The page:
In November 2012 five Jerusalem restaurants decided to forgo their official kosher certification and took the city’s rabbinate to court after being fined between NIS 1,000 and NIS 2,000 for calling themselves kosher.

At the time, the Yerushalmim movement held rallies to raise public awareness and support, and then, led by Leibowitz, sought to create a working substitute for the rabbinate’s monopoly over kosher certification.

Last summer, Leibowitz ran a trial workshop of the alternative kosher certification program, starting with a local Jerusalem cafe.

Every establishment has a binder documenting their kosher certification process, which customers can look at if they wish.

The wording is very clear, said Leibowitz, stating that food is made according to the Jewish laws that pertain to the ingredients of the food and its preparation.

Ditto for the Masorti wording, which avoids using the word “kosher.”

Some restaurants have chafed under the rabbinate’s monopoly on kosher certification, complaining that the organization overcharged for its services and enforced a too-strict interpretation of Jewish law.

Progressive Orthodox NGO Ne’emanei Torah Va’Avodah said the decision proved the need for legislation in the Knesset to deal with a host of issues pertaining to state and religion in Israel.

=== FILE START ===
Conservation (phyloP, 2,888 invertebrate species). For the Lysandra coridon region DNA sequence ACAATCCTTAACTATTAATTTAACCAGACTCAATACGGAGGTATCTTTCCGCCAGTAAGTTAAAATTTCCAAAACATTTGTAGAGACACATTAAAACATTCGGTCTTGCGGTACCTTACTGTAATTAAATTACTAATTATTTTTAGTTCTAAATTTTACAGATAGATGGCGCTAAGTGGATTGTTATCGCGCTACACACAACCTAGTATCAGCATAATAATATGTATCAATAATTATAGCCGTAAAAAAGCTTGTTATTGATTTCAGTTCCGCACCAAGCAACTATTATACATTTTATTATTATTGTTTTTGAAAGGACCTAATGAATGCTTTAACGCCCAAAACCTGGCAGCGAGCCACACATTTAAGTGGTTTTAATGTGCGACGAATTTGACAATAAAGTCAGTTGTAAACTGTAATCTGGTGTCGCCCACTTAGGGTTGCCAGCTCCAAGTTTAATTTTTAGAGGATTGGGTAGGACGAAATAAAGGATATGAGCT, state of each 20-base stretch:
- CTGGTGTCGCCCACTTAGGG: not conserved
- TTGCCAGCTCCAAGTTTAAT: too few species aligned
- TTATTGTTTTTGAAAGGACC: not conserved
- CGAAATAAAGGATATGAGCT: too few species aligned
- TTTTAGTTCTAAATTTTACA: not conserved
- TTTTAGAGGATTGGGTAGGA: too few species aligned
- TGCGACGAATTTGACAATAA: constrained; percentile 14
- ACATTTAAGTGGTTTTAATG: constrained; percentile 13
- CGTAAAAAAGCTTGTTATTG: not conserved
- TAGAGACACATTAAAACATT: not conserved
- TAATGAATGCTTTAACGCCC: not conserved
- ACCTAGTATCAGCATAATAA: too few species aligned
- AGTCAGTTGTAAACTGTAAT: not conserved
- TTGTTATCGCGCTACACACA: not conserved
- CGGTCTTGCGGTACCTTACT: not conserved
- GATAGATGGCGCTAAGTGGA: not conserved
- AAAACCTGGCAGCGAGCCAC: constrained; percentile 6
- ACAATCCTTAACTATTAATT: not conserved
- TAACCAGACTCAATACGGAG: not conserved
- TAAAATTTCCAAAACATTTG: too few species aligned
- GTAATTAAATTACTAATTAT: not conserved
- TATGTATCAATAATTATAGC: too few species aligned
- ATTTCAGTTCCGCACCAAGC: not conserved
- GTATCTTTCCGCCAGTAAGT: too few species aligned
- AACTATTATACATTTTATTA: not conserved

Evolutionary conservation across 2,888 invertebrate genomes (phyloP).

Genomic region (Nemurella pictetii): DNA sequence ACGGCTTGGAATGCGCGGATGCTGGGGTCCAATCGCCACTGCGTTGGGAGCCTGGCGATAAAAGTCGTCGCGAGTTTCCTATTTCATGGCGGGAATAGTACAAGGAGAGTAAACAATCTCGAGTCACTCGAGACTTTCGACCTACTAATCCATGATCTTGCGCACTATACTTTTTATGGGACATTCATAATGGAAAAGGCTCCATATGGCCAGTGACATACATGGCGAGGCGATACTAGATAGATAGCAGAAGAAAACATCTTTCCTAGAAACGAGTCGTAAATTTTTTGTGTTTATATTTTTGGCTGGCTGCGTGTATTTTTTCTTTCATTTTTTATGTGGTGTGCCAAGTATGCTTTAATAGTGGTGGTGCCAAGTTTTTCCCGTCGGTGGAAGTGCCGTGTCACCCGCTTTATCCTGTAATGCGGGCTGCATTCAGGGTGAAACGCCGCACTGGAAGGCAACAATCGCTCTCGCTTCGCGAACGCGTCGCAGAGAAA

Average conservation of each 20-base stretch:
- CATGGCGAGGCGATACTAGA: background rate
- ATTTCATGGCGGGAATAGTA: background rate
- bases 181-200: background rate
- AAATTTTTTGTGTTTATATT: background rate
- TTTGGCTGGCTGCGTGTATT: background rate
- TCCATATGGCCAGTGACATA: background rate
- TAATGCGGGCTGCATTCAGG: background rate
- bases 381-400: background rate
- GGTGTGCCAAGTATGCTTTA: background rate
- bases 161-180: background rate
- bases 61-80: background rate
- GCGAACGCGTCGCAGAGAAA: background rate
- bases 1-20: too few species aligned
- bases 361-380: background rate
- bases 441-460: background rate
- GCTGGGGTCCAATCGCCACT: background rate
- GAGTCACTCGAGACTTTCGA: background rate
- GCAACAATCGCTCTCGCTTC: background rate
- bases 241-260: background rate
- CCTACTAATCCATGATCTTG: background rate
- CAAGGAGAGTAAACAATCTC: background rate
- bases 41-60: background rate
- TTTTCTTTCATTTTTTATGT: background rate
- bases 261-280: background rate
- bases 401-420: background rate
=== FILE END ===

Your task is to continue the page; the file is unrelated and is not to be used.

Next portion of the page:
“The problems in relation to kashrut, conversions, the religious court system and burial won’t disappear and it’s on us as a society to solve them together,” the group said in a statement.

Rujum Winery outside Mizpe Ramon was the first winery to use Masorti Movement kosher certification Courtesy Rujum Winery)
Rujum Winery outside Mizpe Ramon was the first winery to use Masorti Movement kosher certification (courtesy Rujum Winery)

For the Masorti Movement, which has been issuing its own form of kosher certification for wine for the last three years, the High Court decision is “a beam of light,” said attorney Yizhar Hess, the movement’s CEO.

The attorney general’s statement is not formally about Masorti certification or Yerushalmim’s private alternative certification, emphasized Leibowitz.

However, it does affect any certification other than that of the chief rabbinate, said Leibowitz, whether that of Yerushalmim or “bootleg Haredi certifications that also skirt using the word kosher,” he said.

In fact, the ruling shows “that a lot of people are doing what we’re doing,” said Leibowitz. “That’s what has the rabbinate in a flurry. The rabbinate has been presenting us as illegal, and we just received our own certification. It’s a huge chink in the armor of the rabbinate, and of course the Haredim and religious Zionists will fight it in the Knesset, so that we’re placed outside the law.”

The next stage of the battle will be over the use over the word kosher, said Leibowitz. “As an activist and a rabbi, the issue of kosher certification is interesting to me, and this project forced matters. They’re on the defensive and the next move is theirs.”

read more:
comments